disfranchisement either unrepealed or
repealed by an exclusive Democratic
victory, the Republican Party in Mis
souri would have been mortally shat
tered. In opposing and denouncing
us, then, Mr. Greeley did his best to
make Missouri forever a Democratic
Stte, and he is now apparently doing
his utmost to bless the country with a
Democratic Government. In this view
he may still claim the jewel of consistency.
A Washington correspondent ot a
Southern paper says of Governor
Davis, of Texas, in connection with
the Vice Presidency :
1 he recent visit ot Governor Da
vis to this city brought to fresh re
membranes some incidents of bis life
which has never appeared in print.
staunch Union man, had the gov
ernment ia the early part of 18G1
rendered him the least encouragement
and aid, he would have saved Texas
the Union. She, however, was
forced out, and he entered the ser
vice of the Union in command of Tex
as volunteers. His wife and children
and property were left to the mercy
his rebel neighbors. His wifo made
several desperate attempts to tret
within the Union lines, but as often
was she captured and taken back to
Brownsville, where the Colonel had
resided. In 18G2, the Colonel made
an attempt to reach them and bring
them away, but was captured and
sentenced to be hung, but just as the
rope was being adjusted around bis
neck a messenger from the Mexican
authorities arrived and demanded his
release, threatening to retaliate should
he be hung. The consequence was
that the rebels reluctantly released
him, and he in company with his wife
and little children, set out amid dan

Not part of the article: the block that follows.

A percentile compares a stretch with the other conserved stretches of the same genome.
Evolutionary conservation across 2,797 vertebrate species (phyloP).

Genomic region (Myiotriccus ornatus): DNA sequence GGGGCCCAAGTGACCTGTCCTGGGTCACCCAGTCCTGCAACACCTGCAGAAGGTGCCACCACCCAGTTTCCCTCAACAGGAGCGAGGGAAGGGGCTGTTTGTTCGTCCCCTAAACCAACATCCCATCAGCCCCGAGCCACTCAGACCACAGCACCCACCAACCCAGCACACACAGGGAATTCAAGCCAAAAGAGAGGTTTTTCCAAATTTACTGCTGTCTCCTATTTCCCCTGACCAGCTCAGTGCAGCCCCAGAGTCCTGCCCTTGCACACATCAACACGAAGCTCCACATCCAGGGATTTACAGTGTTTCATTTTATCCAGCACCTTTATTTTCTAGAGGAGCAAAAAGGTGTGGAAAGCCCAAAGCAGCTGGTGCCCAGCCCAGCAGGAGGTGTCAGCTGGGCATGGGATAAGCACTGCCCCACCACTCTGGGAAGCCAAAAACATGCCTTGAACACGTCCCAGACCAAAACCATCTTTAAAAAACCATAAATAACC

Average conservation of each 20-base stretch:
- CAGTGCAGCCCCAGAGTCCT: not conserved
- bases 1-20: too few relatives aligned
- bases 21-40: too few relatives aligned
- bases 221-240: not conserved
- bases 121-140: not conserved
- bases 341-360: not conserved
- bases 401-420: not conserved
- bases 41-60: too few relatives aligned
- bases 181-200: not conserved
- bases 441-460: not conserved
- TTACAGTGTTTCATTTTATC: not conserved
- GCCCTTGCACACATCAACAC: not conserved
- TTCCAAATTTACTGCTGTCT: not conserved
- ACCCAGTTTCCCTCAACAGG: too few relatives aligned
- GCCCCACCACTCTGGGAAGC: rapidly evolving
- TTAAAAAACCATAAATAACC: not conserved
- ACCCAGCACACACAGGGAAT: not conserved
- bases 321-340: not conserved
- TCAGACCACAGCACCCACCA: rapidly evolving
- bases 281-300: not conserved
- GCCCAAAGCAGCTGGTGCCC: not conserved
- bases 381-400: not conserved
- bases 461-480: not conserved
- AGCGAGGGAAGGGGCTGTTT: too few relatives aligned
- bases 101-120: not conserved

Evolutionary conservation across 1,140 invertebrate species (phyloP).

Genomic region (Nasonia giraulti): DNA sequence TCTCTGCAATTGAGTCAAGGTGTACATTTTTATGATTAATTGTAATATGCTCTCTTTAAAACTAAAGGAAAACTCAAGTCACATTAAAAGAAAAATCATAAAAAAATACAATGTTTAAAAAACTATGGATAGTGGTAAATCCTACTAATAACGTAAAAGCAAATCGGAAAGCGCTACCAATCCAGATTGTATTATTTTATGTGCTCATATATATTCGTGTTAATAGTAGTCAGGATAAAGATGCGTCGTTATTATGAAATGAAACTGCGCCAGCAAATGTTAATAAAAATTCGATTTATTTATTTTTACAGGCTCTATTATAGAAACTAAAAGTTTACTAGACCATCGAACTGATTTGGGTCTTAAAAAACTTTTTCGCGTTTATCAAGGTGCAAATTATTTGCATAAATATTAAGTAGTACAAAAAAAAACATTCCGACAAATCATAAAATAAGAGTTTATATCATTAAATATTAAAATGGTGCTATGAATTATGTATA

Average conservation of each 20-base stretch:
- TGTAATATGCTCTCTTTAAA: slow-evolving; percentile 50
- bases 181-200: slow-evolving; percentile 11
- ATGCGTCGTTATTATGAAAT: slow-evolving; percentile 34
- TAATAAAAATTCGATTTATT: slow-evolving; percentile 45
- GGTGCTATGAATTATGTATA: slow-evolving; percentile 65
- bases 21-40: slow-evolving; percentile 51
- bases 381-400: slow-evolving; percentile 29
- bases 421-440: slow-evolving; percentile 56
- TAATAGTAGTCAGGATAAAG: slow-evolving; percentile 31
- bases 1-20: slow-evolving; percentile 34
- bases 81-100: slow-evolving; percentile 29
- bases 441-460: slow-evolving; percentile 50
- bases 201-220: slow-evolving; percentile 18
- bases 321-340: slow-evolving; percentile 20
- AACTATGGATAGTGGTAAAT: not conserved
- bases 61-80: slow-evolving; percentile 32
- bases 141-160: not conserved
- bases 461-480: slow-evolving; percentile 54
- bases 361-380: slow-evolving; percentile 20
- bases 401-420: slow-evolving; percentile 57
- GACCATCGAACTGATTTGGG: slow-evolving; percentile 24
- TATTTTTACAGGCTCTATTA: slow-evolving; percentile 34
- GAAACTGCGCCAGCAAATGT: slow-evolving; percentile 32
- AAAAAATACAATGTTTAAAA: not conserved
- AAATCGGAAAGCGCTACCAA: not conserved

gers by land and perils is an open
boat on the sea, in an almost naked
and starved condition, for our lines,
and after a few days found themselves
on board ot one of our gunboats. A
brother-in-law of Governor Davis
was a class mate of President Grant,
and there exists between the Gover
nor and the President the most friend
ly and intimate relations. He has
been most successful in administering
government ot Texas in the interests
Republicanism. He rendered the
country valuable and distinguished
services during the war by command
ing a brigade of Texas volunteers.
These distinguished services, together
with other tacts tbat might be men
tioned, combine to make bis claim to
the high position of Vice President
Vaccination now generally practi
ced as a protection against a terrible
disease was discovered almost by
accident. Provious to the year 179G,
inoculation was the only known
method of diminishing tuo danger
attendant on small-pox; for it was
believed that all must have the disease
some way. Mr. Edward Jenner,
inoculating his patients for small pox,
found that many did not take it. In
quiries among the country people
developed a common belief among
them that those whose business it
was to milk cows were seldom afflict
ed with the disease ; and further in
vestigation proved tbat inoculation
did not take effect in those who had
accidentally taken cow-pox."., Jen
ner followed up the idea thus suggest
ed by experiment ; but his belief that
vaccination from the cow in the first
place, and then from one person to
another would protect against the
srnall-pcx, was ridiculed as an absur
dity lor sixteen years. He persever
ed, however, and in li9G vaccinated
a boy tight years, old with matter
taken from a milkmaid' hand. Tbe
child recovered satisfactorily, but
wa immediately inoculated for small
pox, but without te slightest ctfect
Jenner's discovery then became
widely known and practiced.
Although metiical opinion vary
somewhat in regard to this subject,
it is prcttv generally agreed that
the protection afforded by vaccination
is not perfect, is superior to any other
known ; that although tbe operaticn
once performed olten fails to give
security, yet it generally modifies the
disease, rendering it comparatively
mild and safe; and many physicians